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California Could Get Tougher Penalties For Handling Phones While Driving Under New Bill

AP Photo / Rich Pedroncelli

A driver uses her mobile phone while sitting in traffic Wednesday, June 22, 2016, in Sacramento, Calif.

AP Photo / Rich Pedroncelli

California drivers who talk, text or in any way operate a hand-held device would be charged with a moving violation under a bill proposed at the state Capitol this week.

Operating a hand-held phone is already an infraction punishable by a $20 fine under a law that went into effect in 2017. But under Senate Bill 1030, introduced by Democratic state Sen. Josh Newman of Orange County, the penalty would increase, potentially hiking insurance rates for violators.

“Because of the clear and present danger it poses to other motorists, we need to be penalizing — and deterring — distracted driving as much as we do driving under the influence or any other dangerous driving behavior,” Newman said in a press release.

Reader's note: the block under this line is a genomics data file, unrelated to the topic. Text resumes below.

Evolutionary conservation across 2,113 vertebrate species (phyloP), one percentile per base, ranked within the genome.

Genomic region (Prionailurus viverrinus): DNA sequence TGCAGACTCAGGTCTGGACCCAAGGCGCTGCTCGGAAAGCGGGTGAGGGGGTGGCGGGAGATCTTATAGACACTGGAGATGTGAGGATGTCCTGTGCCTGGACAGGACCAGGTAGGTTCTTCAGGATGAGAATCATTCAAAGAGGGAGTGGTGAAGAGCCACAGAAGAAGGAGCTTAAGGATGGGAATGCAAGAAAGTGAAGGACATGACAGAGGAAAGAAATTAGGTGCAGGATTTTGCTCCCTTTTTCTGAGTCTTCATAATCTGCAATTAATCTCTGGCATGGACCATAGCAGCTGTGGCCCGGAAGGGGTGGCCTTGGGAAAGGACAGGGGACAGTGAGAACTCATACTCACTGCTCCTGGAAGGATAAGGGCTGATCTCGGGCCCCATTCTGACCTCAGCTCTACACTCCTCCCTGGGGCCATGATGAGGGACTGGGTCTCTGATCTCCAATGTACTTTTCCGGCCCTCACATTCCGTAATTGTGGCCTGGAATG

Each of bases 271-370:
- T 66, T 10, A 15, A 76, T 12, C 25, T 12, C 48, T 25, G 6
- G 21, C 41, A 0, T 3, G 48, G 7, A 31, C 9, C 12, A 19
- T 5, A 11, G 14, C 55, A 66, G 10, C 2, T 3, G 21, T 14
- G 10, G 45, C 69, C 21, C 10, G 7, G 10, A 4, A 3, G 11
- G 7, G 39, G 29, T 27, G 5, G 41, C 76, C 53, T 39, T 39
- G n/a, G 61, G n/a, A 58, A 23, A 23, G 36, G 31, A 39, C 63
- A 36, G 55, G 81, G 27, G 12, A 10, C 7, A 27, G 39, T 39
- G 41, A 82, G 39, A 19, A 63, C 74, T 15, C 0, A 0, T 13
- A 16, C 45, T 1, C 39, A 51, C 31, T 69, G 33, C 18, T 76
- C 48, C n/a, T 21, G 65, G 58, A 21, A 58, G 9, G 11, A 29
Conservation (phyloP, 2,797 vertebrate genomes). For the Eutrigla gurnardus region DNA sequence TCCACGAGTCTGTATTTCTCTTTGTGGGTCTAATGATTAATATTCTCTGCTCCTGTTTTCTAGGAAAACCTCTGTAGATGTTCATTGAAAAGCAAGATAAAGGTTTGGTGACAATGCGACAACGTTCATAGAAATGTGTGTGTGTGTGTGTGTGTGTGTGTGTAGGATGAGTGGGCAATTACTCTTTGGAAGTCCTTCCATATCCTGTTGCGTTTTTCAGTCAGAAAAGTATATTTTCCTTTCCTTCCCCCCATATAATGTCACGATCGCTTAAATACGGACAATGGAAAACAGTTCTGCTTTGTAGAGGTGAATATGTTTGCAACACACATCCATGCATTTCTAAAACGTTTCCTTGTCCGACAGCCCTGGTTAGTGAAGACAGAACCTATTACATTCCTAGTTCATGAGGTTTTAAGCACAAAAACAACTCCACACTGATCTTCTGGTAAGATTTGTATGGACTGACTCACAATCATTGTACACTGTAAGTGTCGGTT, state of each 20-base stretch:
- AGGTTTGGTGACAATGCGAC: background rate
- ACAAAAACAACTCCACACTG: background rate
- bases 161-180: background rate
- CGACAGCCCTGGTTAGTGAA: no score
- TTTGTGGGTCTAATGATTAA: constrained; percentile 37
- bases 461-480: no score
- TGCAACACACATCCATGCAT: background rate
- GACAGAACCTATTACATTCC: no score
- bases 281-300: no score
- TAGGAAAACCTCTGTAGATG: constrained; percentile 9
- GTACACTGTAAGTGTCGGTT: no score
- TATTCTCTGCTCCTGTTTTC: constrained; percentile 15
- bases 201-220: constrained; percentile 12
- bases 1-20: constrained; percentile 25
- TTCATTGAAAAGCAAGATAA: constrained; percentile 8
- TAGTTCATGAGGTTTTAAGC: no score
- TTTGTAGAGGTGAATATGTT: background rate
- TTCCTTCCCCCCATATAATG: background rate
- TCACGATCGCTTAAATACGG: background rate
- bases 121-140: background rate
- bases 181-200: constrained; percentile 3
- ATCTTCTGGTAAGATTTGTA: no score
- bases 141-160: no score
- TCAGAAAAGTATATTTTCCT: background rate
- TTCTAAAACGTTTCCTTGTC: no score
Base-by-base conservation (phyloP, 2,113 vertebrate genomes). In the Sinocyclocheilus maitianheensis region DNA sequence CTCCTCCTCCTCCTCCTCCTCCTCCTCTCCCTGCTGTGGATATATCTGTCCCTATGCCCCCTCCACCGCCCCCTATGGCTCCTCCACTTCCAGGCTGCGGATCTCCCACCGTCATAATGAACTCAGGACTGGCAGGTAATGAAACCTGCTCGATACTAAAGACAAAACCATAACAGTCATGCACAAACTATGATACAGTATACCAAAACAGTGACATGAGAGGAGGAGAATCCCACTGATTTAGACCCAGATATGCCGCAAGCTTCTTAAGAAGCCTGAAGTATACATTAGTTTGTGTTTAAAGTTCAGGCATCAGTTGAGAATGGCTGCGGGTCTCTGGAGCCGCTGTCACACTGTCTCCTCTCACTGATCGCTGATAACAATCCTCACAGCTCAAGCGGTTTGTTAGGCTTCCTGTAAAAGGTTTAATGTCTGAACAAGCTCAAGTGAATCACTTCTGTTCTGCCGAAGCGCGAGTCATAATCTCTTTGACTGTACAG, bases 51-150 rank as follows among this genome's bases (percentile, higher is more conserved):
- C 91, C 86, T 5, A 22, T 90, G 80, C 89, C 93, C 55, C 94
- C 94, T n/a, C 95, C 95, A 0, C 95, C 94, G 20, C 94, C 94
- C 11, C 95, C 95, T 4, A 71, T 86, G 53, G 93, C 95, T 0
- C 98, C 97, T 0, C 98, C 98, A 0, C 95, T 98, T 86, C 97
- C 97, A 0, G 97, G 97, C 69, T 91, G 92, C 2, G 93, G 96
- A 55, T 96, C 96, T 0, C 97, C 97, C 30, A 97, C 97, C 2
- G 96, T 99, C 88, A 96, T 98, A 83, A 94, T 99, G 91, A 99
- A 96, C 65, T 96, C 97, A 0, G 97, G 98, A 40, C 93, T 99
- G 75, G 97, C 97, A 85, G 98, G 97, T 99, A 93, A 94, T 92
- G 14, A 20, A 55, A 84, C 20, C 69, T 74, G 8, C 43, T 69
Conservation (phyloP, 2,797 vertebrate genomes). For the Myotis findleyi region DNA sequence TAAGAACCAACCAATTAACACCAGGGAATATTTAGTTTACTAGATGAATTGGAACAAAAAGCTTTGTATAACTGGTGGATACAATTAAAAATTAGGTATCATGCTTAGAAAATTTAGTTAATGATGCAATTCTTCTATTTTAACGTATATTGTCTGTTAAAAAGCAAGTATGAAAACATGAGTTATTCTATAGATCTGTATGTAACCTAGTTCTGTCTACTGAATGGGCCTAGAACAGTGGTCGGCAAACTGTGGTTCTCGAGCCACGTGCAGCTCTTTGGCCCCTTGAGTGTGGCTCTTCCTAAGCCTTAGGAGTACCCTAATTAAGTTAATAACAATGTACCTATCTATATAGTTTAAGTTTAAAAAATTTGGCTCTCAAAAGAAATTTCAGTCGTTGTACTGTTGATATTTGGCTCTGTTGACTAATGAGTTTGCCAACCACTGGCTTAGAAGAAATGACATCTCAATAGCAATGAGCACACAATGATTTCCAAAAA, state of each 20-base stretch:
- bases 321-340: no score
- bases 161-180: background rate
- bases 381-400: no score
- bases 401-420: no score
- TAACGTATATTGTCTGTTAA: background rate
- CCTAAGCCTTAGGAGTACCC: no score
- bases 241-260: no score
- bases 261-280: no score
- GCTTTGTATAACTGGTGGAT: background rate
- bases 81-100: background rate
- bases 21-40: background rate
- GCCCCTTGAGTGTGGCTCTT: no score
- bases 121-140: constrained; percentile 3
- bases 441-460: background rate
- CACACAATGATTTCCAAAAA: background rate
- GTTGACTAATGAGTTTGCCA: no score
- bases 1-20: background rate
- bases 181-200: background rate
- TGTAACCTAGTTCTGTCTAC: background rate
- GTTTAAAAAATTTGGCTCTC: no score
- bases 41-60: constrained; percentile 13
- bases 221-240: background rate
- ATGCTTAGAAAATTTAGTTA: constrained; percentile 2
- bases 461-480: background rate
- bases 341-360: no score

Michael Blasky, spokesman for AAA Northern California, said his organization supports any measure that helps cut down on driving fatalities.

“Texting while driving, for instance, will increase the odds of a crash by two to eight times,” Blasky said. “We know that talking while driving on mobile devices, even when they’re hands-free, makes an accident four times as likely.”

The proposed law would keep in place the same $20 fine, which increases to $50 after the first violation. But it would potentially add a point to a driver’s record which could increase insurance rates.

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